YAVORIV, UKRAINE – Somehow the dogs all know Jamie Zimmerman.
Whenever the Wisconsin National Guard sergeant walks around the International Peace Support Training Centre in western Ukraine, pups excitedly wag their tails and jump on Zimmerman.
It seems the animals know a healer when they see one. Zimmerman is a veterinarian back home in Wisconsin.
She is also an Army medic who volunteered for a one-year deployment to Ukraine with the Camp Douglas-based headquarters of the 32nd Infantry Brigade Combat Team. Zimmerman is part of a group of 164 Wisconsin soldiers helping mentor and train Ukrainian military instructors.
The 2012 University of Wisconsin School of Veterinary Science graduate joined the guard 3½ years ago because she wanted to serve in the military. There are no veterinarian jobs in the Wisconsin National Guard — only in the reserves and active duty military — so she opted to enlist as a medic.
Though helping sick and injured animals and people might sound like two completely different things, the species are actually more alike than not.
“I do compare my human patients to my animal patients. The disease process is very similar,” Zimmerman, 34, said in a recent interview at a cafe on the sprawling base near the Polish border.
One bonus about being a medic is that her patients here in Ukraine can tell her what’s wrong “and they don’t bite me,” she said.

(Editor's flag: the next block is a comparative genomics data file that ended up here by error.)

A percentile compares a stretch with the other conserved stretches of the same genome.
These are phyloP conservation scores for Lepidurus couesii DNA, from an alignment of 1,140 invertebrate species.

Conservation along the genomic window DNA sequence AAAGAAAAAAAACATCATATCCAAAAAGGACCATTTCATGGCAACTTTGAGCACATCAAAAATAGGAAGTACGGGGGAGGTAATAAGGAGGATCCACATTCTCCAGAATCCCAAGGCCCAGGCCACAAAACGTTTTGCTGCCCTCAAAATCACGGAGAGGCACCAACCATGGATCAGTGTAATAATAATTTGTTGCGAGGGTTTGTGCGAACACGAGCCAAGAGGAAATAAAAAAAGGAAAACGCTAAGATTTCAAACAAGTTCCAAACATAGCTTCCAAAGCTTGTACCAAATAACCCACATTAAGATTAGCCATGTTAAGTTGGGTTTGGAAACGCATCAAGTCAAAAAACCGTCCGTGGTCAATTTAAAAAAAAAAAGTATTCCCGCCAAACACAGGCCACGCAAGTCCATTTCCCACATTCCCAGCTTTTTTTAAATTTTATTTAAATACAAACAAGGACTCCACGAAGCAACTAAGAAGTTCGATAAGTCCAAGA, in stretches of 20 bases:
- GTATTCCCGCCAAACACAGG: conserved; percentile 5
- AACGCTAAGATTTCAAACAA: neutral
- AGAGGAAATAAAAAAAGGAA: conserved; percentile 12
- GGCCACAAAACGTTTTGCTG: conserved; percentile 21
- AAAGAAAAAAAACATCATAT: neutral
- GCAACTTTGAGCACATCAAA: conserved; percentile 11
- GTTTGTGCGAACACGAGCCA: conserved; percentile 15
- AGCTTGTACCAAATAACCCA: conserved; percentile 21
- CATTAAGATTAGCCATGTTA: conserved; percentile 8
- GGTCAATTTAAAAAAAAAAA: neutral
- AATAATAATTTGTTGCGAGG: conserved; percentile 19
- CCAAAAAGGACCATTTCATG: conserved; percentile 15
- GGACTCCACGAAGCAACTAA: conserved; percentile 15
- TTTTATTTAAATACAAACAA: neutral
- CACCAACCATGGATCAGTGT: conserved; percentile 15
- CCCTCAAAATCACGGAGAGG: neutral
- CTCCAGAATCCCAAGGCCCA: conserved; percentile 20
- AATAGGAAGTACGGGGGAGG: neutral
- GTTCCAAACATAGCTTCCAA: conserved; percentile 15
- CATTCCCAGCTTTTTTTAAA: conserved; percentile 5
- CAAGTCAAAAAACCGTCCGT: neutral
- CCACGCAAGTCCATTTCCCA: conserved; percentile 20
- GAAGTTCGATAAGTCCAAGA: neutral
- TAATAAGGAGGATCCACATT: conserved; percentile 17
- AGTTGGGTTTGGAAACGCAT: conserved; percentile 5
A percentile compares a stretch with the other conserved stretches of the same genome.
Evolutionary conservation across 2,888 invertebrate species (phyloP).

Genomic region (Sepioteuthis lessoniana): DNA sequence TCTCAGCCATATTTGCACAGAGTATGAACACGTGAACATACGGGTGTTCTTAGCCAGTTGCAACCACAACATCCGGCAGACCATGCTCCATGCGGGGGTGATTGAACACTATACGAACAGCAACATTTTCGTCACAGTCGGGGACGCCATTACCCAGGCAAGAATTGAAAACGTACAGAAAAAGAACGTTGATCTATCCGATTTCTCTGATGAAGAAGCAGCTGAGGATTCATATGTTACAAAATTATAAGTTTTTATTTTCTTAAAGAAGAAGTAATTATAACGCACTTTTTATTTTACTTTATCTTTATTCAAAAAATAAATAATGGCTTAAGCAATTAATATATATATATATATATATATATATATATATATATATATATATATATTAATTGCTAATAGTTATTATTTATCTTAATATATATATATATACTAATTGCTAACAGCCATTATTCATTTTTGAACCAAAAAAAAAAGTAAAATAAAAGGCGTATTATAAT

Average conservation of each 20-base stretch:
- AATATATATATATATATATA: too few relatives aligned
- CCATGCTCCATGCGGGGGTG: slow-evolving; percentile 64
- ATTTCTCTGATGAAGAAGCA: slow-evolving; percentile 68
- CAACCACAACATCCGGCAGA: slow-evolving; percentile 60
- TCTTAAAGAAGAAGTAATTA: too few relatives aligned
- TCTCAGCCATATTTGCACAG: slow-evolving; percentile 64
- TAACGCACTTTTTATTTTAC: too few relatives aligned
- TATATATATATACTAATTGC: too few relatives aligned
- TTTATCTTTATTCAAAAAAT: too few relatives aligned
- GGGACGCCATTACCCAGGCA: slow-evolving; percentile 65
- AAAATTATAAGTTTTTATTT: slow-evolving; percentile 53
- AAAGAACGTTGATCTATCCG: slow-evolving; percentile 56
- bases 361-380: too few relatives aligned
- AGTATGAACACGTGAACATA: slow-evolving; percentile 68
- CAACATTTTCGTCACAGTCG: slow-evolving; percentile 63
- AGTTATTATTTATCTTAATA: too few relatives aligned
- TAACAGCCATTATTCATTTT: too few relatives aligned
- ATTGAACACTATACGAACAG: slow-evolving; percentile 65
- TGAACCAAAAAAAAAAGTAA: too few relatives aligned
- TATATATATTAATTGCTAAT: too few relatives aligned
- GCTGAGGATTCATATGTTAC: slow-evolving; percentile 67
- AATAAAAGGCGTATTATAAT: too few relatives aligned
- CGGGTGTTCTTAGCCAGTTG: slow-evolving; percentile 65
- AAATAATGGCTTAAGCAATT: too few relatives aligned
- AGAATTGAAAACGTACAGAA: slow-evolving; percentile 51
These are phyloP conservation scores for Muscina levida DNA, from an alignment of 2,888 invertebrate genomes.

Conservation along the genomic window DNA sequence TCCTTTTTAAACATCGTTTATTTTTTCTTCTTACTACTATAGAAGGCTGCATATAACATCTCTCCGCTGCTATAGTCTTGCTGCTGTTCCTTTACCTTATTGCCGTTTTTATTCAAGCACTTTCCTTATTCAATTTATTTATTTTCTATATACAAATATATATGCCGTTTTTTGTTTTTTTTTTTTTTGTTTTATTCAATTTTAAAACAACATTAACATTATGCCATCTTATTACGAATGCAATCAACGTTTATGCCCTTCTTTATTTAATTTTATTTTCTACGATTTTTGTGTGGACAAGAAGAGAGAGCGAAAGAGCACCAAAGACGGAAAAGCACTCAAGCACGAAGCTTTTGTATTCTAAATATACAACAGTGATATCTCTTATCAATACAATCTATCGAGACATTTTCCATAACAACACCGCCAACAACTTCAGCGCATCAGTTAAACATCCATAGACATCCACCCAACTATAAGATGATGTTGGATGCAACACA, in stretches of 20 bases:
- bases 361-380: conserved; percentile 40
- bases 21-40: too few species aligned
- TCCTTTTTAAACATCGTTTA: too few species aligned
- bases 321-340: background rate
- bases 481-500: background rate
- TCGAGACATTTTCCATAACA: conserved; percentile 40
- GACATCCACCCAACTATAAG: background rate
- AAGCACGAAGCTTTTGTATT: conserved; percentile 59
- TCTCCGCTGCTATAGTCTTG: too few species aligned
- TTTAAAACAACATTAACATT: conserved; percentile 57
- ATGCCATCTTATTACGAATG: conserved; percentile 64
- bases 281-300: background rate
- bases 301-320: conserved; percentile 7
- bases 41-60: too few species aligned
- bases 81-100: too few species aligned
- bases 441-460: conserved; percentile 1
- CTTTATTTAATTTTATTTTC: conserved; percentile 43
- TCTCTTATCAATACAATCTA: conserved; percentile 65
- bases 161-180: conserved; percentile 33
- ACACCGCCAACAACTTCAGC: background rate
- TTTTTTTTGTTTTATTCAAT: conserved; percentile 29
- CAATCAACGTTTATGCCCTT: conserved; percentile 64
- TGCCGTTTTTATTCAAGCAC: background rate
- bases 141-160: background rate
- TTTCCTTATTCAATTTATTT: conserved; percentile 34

She has mostly dealt with colds, flu, upper respiratory distress, and aches and sprains from workout injuries from her human patients in Ukraine. Zimmerman and the unit’s other medical personnel are also busy setting up a mobile blood bank and training for a variety of emergencies.
Zimmerman is not allowed to operate on the many dogs on the base, or the cats living in the fenced-off area that’s home to the Canadian contingent — felines who have worked diligently to take care of a mouse problem. But she advises a Ukrainian linguist who is looking after the health of the cats and dogs on the base.
Some of the dogs are Ukrainian military animals with their own passport-like vaccination books, while she suspects others are brought on the base by Ukrainian soldiers.
She grew up on a dairy farm in Markesan and after earning a bachelor's in animal science at UW-Madison, she immediately enrolled in vet school because she loved animals and medicine. She started working with large animals and interned in equine medicine before transitioning to small animals to work at a spay/neuter clinic in Madison.
She now works for The Fix Is In, a nonprofit that travels to animal shelters and communities in northern Wisconsin to provide low-cost spaying and neutering services. Zimmerman’s primary job is performing spaying and neutering surgeries, averaging 30 to 50 animals per day.
While she’s on her first overseas deployment, Zimmerman left behind her dogs Max and Arai and cats Puck and Kala in Markesan. Her family is taking care of them.
In Ukraine, she works out of a medical tent with limited resources, similar to the work she does at home with the mobile spay/neuter nonprofit organization. Plus many of the medications for humans and animals are similar though she doesn’t have to calculate the patient’s weight — like she does with cats and dogs — when dispensing medicine.
Not all of her fellow soldiers know she’s a veterinarian; she doesn’t often divulge her civilian profession because it’s not relevant to her military job, she said.
She admits she misses her own pets but the many dogs on the base have made her happy. And she likes her job as a medic.
In addition to the ability to talk to her patients, Zimmerman said, “it’s much cleaner. Plus I’m not getting pooped on or slobbered on.”